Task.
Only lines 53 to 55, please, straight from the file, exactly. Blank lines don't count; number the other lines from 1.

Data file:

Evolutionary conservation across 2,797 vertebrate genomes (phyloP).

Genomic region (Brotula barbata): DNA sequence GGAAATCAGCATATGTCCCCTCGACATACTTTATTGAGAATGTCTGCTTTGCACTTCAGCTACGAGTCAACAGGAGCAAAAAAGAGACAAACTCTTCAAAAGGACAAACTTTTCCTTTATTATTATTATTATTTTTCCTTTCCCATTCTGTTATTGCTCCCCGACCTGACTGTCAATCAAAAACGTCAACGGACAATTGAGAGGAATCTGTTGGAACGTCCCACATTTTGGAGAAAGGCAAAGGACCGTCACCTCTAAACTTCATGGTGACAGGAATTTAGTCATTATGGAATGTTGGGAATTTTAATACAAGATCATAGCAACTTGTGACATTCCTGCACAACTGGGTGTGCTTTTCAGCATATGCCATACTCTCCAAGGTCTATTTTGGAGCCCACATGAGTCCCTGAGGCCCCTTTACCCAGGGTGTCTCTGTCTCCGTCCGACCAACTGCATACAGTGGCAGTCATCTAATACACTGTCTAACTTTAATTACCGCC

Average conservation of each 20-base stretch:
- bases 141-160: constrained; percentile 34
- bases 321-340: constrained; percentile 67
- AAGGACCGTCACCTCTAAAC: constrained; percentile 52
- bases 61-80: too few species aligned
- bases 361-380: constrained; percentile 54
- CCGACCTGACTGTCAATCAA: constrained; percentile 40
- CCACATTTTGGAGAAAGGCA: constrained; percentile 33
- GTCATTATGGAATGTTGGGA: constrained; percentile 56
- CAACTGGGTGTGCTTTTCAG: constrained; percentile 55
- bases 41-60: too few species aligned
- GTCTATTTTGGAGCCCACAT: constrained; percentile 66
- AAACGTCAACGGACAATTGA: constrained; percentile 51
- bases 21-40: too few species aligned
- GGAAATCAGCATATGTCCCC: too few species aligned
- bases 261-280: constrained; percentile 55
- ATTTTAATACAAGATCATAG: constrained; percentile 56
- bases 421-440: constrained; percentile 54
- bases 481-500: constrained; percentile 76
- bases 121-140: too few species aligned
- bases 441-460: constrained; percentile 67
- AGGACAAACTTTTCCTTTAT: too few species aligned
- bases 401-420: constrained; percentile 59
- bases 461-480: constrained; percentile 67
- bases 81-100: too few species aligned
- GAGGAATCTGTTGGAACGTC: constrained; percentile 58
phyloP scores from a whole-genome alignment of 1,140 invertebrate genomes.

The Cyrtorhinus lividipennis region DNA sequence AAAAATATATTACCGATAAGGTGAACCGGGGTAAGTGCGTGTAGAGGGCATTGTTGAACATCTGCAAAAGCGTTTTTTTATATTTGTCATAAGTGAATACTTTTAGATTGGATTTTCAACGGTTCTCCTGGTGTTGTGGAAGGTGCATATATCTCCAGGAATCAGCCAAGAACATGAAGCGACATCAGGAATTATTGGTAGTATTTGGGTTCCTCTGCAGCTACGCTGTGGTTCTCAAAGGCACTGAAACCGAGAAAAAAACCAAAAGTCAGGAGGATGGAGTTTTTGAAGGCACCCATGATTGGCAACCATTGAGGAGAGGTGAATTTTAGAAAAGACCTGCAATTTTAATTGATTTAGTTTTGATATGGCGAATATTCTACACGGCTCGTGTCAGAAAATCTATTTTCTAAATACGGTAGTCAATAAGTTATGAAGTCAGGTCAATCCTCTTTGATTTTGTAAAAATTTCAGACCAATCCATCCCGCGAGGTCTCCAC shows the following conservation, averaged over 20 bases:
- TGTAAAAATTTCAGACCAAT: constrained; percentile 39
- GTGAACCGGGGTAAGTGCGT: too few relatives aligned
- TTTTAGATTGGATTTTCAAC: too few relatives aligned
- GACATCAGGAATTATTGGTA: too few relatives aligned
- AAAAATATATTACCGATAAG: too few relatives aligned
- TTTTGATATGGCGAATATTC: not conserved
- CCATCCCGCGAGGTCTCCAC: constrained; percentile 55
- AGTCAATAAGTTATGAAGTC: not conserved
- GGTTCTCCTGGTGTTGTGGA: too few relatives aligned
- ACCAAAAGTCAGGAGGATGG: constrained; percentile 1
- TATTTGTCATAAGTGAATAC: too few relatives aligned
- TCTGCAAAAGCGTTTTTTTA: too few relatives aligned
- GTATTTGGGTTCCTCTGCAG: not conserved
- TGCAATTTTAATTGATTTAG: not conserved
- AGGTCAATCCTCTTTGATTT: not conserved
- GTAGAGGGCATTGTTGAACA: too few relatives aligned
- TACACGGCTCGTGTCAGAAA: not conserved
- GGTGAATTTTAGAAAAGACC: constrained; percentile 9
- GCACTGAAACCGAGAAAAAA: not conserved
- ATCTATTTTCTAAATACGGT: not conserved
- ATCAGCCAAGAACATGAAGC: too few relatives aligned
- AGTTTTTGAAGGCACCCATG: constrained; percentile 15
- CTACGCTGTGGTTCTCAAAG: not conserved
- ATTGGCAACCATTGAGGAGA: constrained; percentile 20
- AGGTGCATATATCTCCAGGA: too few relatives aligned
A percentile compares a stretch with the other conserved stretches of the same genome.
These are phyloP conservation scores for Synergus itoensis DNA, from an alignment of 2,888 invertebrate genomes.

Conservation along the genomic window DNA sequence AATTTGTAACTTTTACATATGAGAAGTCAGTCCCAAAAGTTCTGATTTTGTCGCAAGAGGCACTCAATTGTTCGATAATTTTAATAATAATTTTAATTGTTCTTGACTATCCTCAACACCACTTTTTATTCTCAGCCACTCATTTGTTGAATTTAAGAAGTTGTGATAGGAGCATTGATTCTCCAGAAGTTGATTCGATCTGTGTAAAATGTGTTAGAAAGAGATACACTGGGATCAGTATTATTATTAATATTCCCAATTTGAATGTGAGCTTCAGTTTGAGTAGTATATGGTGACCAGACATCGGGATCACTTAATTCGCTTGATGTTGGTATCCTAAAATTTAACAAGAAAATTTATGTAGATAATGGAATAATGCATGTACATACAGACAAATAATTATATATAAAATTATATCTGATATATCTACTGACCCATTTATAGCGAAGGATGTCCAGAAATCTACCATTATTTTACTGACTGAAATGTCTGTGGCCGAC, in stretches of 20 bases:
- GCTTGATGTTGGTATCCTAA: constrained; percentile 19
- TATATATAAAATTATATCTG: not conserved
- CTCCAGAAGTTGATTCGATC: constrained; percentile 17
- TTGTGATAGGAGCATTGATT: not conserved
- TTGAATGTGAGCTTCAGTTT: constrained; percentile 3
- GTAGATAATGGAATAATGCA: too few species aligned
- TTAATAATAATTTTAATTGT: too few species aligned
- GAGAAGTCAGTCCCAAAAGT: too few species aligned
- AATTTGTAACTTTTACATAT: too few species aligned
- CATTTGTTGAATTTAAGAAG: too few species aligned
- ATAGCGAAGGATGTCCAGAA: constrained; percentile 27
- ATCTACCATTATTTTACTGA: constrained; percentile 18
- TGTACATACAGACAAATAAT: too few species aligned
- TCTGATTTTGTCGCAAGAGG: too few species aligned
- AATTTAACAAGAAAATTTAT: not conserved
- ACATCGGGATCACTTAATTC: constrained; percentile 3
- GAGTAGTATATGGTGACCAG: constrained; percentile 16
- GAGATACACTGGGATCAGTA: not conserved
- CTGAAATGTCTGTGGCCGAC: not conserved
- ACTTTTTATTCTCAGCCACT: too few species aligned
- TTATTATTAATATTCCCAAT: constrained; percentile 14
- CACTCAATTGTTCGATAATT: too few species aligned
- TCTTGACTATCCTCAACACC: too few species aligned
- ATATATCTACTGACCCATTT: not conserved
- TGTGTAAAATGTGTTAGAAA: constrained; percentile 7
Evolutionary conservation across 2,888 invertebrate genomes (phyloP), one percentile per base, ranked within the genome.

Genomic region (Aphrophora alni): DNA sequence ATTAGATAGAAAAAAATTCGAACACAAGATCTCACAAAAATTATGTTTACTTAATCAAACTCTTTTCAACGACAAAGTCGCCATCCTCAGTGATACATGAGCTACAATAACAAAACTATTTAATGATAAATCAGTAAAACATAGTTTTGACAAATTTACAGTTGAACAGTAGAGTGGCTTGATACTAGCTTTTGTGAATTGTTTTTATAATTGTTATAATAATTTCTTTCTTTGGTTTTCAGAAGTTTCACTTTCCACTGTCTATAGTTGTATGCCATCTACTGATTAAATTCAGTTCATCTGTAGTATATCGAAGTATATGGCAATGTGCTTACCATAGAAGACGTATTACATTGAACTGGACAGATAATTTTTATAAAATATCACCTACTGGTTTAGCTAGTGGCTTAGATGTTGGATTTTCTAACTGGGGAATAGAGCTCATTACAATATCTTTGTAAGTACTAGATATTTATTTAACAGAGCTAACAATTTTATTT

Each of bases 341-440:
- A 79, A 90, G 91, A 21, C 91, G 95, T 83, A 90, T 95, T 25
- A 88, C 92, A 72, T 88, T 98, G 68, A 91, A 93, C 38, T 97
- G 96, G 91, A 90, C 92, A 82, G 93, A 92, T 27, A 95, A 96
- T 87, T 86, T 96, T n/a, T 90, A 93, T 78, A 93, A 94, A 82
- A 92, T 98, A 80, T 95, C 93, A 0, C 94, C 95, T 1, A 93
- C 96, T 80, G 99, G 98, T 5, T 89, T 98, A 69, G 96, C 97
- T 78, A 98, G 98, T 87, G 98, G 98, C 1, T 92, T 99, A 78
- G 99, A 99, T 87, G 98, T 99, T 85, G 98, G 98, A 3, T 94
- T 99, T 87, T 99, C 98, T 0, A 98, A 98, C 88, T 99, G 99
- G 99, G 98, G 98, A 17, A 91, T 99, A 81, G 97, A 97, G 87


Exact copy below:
- CTACGCTGTGGTTCTCAAAG: not conserved
- ATTGGCAACCATTGAGGAGA: constrained; percentile 20
- AGGTGCATATATCTCCAGGA: too few relatives aligned